A section of landslide victims, who were relocated to Bunambutye resettlement camp in Bulambuli District, have reportedly fled their homes due to lack of food.
Close to 241 families, comprising more than 4,000 people from different landslide prone-districts in Bugisu Sub-region, were resettled in the camp in two phases between 2019 and 2020. The first batch was resettled in May 2019 and another in February 2020.
When Daily Monitor visited the camp at the weekend, the victims said some of their colleagues, mostly those who were relocated in the first phase, have since fled to their home districts due to hunger.
“The government stopped giving us food in May last year, claiming we had grown enough food, which was not true,” Mr Stanely Simuya, one of the victims, said.
In September 2020, Ms Rose Nakabugo, the acting commissioner for disaster preparedness and management, said they had phased out food supply to the victims, who were resettled in the first phase of the project.
She said those who were resettled in the second phase, about 140 households, would continue receiving food until December last year.
Mr Simuya, who has since sent his children back and now living with his relatives, said the crops including cassava and maize, they had grown in the previous season, dried up due to bad weather.
“We only harvested little and we also informed the government officials and requested them to continue supporting us with food in vain,” he said.
Ms Fobase Nandudu, another victim, said her husband has since abandoned her and her children.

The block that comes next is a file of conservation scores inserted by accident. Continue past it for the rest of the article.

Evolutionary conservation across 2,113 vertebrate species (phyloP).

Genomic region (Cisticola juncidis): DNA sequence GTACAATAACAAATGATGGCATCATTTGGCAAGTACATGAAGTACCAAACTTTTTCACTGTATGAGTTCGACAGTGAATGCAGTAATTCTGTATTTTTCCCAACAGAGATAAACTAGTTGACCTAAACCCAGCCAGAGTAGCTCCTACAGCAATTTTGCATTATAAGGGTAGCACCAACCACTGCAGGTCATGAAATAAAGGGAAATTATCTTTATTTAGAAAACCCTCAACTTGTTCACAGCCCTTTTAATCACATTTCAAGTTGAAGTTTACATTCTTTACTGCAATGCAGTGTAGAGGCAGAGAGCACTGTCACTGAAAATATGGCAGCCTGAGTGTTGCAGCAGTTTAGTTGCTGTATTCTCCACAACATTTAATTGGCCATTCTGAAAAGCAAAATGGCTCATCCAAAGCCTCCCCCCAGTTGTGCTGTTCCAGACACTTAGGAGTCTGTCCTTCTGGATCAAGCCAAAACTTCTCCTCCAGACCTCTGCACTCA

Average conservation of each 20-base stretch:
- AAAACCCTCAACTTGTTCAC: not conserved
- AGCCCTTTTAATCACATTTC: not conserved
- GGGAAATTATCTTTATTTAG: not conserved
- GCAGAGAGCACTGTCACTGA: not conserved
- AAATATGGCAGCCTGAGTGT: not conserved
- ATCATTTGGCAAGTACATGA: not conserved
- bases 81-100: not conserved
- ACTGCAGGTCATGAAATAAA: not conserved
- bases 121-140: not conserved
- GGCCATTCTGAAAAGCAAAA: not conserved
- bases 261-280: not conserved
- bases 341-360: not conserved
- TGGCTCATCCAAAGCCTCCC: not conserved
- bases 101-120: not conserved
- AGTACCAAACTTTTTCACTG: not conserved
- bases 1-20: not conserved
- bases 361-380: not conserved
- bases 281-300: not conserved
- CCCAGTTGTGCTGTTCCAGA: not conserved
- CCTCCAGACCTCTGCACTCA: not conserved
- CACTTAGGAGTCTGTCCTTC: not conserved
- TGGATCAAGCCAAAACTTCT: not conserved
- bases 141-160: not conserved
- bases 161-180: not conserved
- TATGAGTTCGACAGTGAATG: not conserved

Land taken away
She said although the Office of Prime Minister (OPM) allocated them land for cultivation, they later turned around and took away the same land in August last year where Bunambutye Health Centre III is being constructed.
“We woke up when they had slashed all our crops which included maize and beans that we had grown. They told us that they were putting up a health facility,” she said.
Each family in the camp was allocated a two-bed room house, sitting on one acre. They were also supposed to be allocated with two acres of farming but most of them were given one acre.
Mr Fabian Wamai , another victim with a family of 10, said most of the children now look malnourished due to lack of access to enough food.
“My children can no longer get enough food; they are starving. I appeal to the government to come to our rescue because life has become very hard for us,” he said.
Mr Rogers Masete, another victim with a family of eight, said six of his relatives, whom they came with, have gone back to their original homes.
Mr Nathan Wilson Wanasolo, the chairperson of the victims, said food shortage has also resulted in high cases of domestic violence in the camp.
“Every day, I am chairing meetings of families fighting. The women are accusing their men of neglecting their families,” he said. He explained that some men have abandoned their homes and returned to the villages in landslide prone areas.
Mr Alfred Tsekeli, the production officer for Bulambuli District, said the landslide victims are facing hunger. “It is true the victims don’t have food and I appeal to the OPM to provide food,” he said.
Mr James Ingoi, the deputy chief administrative officer for Bulambuli District, said team from OPM will soon visit the camp to assess the food situation there.
Mr Julius Mucunguzi, the senior communication officer at OPM, said they phased out giving good supplies to victims that were relocated in phase one after they had started growing and cultivating their own crops. “This was to allow for self-reliance,” he said.